WASH in Schools in India: A Mission to Accomplish
NEW DELHI, India, 10 August 2013 - More than 130 Water, Sanitation and Hygiene (WASH) and Educational professionals from the Government of India, State Governments, Training Institutes and civil society organizations from 25 states participated from 6 to 9 August in the first WASH in Schools Leadership Course held in Delhi.
With over 10 modules and through a series of lectures, case studies and group exercises, this interactive training course builds on participants’ knowledge of the WASH sector, particularly on intervention planning, implementation, and monitoring of WASH in Schools.
On their return, participants are expected to complete a Field Project that will allow them to apply first-hand, their newly acquired WinS knowledge and skills. By completing both the classroom training and the field projects, they will receive a certification by the Ministry of Drinking Water and Sanitation (MDWS), the Administrative Staff College of India (ASCI) and UNICEF, an asset for their professional advancement and future career opportunities in the sector.
Recognising the need to fill critical gaps in WinS, hence the need for improved capacities for urgent WinS action in a time bound manner, Secretary, MDWS, Mr. Pankaj Jain, stated that "WASH in Schools should be a National Mission”.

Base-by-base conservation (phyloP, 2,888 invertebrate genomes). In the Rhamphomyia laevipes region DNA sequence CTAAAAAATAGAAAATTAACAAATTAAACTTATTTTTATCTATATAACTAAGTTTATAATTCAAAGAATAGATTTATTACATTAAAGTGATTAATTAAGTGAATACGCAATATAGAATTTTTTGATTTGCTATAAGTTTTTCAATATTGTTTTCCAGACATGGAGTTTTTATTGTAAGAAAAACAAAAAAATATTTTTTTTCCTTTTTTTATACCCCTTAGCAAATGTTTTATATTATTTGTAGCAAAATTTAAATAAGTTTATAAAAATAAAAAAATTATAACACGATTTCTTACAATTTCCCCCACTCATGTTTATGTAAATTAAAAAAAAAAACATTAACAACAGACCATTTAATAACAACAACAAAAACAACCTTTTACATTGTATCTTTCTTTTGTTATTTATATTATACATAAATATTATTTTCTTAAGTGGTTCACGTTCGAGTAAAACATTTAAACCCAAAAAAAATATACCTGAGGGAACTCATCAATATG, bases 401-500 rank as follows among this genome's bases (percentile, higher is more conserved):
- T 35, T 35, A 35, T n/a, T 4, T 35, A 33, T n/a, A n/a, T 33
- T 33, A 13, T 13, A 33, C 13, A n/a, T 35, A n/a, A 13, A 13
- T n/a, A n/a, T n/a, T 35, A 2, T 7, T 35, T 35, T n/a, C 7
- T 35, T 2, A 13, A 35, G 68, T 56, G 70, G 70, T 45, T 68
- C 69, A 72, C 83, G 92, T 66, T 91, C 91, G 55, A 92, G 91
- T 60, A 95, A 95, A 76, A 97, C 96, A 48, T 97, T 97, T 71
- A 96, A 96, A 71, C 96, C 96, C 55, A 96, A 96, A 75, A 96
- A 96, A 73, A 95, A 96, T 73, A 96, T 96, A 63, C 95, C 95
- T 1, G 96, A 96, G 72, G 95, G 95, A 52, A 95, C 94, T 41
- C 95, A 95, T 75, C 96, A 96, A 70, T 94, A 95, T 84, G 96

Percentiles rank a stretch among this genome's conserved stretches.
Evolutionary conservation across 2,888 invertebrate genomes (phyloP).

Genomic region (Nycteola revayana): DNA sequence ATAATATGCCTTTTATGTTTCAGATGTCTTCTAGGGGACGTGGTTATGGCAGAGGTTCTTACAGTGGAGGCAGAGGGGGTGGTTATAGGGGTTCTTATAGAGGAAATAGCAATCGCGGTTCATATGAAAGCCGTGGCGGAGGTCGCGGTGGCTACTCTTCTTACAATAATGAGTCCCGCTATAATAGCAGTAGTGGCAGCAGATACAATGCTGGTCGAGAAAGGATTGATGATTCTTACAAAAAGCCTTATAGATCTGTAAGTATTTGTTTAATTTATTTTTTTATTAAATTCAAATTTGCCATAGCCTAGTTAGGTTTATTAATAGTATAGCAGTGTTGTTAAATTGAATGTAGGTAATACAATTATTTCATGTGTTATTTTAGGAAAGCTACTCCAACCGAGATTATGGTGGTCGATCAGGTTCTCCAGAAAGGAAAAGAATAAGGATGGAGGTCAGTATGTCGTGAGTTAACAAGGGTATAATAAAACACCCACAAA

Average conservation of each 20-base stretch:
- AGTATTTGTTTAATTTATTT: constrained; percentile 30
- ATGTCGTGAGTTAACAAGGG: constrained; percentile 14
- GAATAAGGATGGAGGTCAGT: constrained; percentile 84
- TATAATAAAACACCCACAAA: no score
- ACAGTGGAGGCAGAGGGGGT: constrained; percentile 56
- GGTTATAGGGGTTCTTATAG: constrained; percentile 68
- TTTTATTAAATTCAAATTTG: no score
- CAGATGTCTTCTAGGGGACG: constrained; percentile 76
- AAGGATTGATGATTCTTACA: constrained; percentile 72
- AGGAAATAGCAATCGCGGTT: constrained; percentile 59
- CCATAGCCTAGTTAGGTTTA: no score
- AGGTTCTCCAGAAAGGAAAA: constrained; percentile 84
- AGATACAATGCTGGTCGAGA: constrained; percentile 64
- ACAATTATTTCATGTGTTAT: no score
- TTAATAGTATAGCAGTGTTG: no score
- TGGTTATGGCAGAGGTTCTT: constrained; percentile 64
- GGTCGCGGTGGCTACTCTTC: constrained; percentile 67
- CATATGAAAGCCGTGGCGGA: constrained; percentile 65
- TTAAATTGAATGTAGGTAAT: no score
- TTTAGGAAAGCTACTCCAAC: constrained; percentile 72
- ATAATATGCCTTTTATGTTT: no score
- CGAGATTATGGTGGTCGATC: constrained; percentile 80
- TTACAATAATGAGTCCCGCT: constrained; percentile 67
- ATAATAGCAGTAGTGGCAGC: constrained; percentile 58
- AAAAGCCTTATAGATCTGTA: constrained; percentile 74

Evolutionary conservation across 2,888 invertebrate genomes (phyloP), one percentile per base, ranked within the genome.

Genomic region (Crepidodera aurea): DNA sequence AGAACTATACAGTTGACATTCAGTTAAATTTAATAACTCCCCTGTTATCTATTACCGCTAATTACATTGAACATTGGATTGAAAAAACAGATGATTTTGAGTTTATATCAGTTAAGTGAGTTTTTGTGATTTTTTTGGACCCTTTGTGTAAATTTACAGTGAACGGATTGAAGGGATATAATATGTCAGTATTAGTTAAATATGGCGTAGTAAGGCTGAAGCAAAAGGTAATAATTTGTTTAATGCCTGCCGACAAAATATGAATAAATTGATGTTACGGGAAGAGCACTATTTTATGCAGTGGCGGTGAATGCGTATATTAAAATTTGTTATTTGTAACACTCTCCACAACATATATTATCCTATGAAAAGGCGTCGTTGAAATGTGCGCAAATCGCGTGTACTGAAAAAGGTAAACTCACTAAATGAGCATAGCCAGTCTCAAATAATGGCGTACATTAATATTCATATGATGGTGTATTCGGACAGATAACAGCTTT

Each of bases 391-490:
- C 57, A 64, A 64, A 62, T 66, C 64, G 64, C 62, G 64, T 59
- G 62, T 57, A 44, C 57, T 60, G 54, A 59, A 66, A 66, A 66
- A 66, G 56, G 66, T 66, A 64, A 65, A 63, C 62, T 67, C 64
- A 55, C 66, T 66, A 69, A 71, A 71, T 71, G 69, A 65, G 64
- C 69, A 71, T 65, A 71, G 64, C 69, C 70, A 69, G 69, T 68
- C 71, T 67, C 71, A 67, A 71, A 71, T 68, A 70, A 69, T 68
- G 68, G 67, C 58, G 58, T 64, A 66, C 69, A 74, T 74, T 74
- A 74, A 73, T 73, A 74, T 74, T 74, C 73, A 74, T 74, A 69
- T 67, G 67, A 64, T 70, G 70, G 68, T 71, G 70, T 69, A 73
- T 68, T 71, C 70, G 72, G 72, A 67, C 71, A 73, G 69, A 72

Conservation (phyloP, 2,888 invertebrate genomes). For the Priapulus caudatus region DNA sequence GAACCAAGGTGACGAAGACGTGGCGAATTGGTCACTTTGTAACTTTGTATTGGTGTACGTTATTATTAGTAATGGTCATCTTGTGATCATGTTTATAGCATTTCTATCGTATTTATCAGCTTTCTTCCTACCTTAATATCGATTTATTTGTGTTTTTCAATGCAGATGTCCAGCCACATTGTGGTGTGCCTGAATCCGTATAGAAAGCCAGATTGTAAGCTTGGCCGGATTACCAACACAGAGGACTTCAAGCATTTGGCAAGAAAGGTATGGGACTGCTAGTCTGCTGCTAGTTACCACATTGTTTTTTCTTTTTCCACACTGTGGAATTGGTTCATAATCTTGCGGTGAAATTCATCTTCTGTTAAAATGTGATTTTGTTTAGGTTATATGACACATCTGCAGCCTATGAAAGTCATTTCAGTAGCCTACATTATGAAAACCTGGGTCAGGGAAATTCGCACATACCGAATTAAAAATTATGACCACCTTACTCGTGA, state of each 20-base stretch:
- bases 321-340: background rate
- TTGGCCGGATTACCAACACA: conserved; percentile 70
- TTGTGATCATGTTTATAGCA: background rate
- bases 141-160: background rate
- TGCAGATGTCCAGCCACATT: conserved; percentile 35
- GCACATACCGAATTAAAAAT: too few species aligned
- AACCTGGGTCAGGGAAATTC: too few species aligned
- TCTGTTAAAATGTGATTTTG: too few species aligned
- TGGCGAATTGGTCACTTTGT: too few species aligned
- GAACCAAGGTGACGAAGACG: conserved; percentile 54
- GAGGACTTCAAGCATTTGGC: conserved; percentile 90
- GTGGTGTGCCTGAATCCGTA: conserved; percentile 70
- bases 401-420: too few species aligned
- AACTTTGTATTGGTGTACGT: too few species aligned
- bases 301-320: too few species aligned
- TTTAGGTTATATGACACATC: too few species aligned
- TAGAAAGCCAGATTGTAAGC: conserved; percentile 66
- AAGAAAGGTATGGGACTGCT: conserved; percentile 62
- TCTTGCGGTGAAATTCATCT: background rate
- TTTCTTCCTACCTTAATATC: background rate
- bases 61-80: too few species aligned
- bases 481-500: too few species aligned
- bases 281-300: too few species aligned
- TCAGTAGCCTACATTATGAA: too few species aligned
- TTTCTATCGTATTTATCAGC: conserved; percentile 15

While stating the global drive for WASH in Schools results, Mr. Murat Sahin, Advisor, WASH in Schools, UNICEF New York, highlighted that WASH in Schools is recognised as a key contributor to the Post 2015 Development Agenda.
Mr Louis George’s Arsenault, Representative, UNICEF, acknowledged WASH in Schools as a critical component of child-friendly education, which contributes to a healthy and conducive learning environment, leading to a significant reduction in absenteeism and dropout rates, especially among girls. “It also has an impact on enhanced primary school attendance, improved health and cognitive development, increasing girls’ participation in school,” he said.
The WinS Leadership Course brought focus back to the core priorities of WASH in Schools in India. There was a broad unanimity on the direction for WinS in India towards improved WASH infrastructure that follows Child Friendly norms, including systems for operation and maintenance, improved capacities to deliver WinS and institutionalizing hand washing with soap before Mid Day Meals, across the country in order to reach 110 million children in 1.4 million schools.
The course saw enthusiastic participation and learning with rich exchange of experiences from the field, spanning different geographical and social contexts. Issues like the need to revise cost norms for school WASH facilities, have WinS monitoring systems, and new toilet designs, among others, took centre stage in the discussion and learning.